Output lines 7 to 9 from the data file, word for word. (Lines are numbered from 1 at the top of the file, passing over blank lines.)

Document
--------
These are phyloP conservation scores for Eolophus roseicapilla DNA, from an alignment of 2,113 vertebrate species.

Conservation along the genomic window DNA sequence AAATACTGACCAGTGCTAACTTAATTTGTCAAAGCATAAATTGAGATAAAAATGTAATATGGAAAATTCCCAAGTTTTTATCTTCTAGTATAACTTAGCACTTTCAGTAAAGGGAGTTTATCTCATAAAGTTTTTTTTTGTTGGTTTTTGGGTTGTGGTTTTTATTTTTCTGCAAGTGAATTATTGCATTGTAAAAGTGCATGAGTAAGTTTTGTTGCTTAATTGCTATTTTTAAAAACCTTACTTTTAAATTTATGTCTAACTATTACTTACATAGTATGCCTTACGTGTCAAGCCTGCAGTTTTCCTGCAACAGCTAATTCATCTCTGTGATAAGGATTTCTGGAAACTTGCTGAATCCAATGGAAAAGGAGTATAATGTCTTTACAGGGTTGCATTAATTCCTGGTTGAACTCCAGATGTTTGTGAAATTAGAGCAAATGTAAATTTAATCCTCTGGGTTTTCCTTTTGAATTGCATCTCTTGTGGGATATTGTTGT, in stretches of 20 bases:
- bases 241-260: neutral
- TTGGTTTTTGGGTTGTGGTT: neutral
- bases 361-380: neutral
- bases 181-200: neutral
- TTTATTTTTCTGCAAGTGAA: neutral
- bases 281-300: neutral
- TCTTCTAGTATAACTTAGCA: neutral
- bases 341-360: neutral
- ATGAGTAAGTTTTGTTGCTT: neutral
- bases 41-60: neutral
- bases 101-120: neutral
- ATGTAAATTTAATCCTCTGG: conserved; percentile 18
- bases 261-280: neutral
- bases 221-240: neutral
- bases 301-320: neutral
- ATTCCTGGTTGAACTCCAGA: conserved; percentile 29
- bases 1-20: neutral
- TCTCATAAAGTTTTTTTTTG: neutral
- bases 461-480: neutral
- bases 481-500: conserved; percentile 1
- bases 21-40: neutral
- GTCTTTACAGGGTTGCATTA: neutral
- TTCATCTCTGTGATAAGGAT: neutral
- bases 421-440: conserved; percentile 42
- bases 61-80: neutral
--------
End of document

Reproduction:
- TTTATTTTTCTGCAAGTGAA: neutral
- bases 281-300: neutral
- TCTTCTAGTATAACTTAGCA: neutral